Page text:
Despite probate ruling, police still seek evidence against girlfriend of a St. Paul postal carrier who vanished in 2009.
Four years after postal carrier and Navy veteran Harold “Hal” Schroetter vanished, a Ramsey County probate judge has declared the Falcon Heights man dead — murdered on his way to his estate attorney’s office to remove his estranged girlfriend as beneficiary.
As with four metro women slain recently trying to leave relationships, Schroetter, 57, was kicking out his girlfriend. His body hasn’t been found.
But that hasn’t deterred investigators and police from pursuing leads to answer the question of what happened to him.
Investigators say the motive was an inheritance worth as much as $750,000. Ramsey County Probate Judge David Higgs recently blocked the girlfriend, Jacqueline “Jackie” Dubay of St. Paul, from collecting insurance or other benefits from the death.
“By a preponderance of the evidence, the court has determined that Jacqueline Dubay intentionally and feloniously murdered Decedent,” Higgs wrote in probate findings and conclusions filed Jan. 31.
Even though the civil probate court concluded that Dubay, 50, is responsible for Schroetter’s slaying, she hasn’t been charged in criminal court, which requires more evidence.
Dubay did not return calls seeking comment.
“I would like to see this case prosecuted because that would give closure to the family and hopefully bring the person who’s responsible for the crime to justice,” Ramsey County Attorney John Choi said. “But we need more evidence in the Schroetter case.”
A $50,000 reward is still being offered for information leading to an arrest and a conviction in the case.
“The investigators and the prosecution have a strong suspicion about who committed this murder, but the reality is that we have to prove this case beyond a reasonable doubt,” Choi said. “And we know through past experience that obtaining a conviction when you don’t have a body raises a whole host of issues in terms of provability.”
The Schroetter case differs from that of Kira Trevino, who was last seen on Feb. 21. Her body hasn’t been found, either, but authorities did find “copious” amounts of her blood in her St. Paul home — enough to charge her husband, Jeffery D. Trevino, with second-degree murder. “In the Schroetter case, you don’t have a lot of blood and there’s potential for explanation of a number of things,” Choi said. “We just keep plugging away.”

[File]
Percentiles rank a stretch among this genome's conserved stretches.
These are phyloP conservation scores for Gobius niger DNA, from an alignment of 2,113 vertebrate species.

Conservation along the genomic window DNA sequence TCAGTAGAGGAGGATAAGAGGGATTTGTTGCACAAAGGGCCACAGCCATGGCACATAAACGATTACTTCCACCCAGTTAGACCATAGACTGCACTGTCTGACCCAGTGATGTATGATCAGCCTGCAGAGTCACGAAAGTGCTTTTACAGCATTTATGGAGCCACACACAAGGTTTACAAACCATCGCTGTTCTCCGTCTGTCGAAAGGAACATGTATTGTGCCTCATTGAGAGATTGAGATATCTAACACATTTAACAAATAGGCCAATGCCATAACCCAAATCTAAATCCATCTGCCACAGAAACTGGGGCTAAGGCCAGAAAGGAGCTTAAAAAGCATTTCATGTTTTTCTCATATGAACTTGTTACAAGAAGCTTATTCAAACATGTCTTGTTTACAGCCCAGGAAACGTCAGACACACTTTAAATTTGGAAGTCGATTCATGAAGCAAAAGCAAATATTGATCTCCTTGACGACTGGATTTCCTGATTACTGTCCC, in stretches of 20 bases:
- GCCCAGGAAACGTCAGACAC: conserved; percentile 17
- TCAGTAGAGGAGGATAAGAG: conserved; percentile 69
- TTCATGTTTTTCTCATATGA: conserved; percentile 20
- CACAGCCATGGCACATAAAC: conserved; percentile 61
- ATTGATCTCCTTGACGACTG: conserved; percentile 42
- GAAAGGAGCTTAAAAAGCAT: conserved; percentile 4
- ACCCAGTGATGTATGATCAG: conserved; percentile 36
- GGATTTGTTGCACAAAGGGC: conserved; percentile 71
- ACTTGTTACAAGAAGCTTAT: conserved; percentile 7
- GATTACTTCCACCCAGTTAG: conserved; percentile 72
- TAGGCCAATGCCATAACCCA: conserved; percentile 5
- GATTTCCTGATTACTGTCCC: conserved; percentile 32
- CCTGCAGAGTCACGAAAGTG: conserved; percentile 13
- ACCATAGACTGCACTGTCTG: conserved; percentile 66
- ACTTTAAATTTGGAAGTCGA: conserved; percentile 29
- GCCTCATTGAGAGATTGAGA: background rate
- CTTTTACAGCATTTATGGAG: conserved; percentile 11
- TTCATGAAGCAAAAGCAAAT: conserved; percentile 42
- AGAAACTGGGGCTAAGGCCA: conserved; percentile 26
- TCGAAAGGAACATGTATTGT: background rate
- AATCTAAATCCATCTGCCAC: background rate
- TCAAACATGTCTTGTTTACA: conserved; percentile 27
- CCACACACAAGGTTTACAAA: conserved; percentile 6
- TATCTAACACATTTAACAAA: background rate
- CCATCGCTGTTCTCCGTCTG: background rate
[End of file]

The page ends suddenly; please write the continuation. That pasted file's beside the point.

What do siblings know?
Investigators want to talk with anyone who spoke with or saw Jackie Dubay or her brother, Jay Dubay, in late February 2009.
Jay Dubay, 44, of Lake Park, Minn., allegedly replaced a liner in his sister’s trunk a week after Schroetter disappeared. Schroetter’s blood was found elsewhere in the trunk, said St. Anthony Police detective Tim Briski and agent Mike Wold of the Minnesota Bureau of Criminal Apprehension Cold Case Unit.
The investigators say that the siblings are lying for each other and that they declined polygraph exams.
Investigators, St. Anthony Police Chief John Ohl and probate papers say Schroetter was preparing to boot Dubay and her three daughters from his house in the 1300 block of W. Larpenteur Avenue.
Schroetter was worried, he confided to his estate attorney during a phone call on Sunday, Feb. 22, 2009. He set up an appointment with her for his day off, Feb. 26, 2009, to change beneficiaries and get a notice of eviction for Dubay.
“He told her that he had mentioned to Jackie that he was going to change his beneficiaries and she made a veiled threat that ‘You better think twice about doing that,’ ” Briski said. “He wanted to get it on record in case something happened; he wanted her to know.”
Schroetter had caught Dubay using his credit card, Briski added.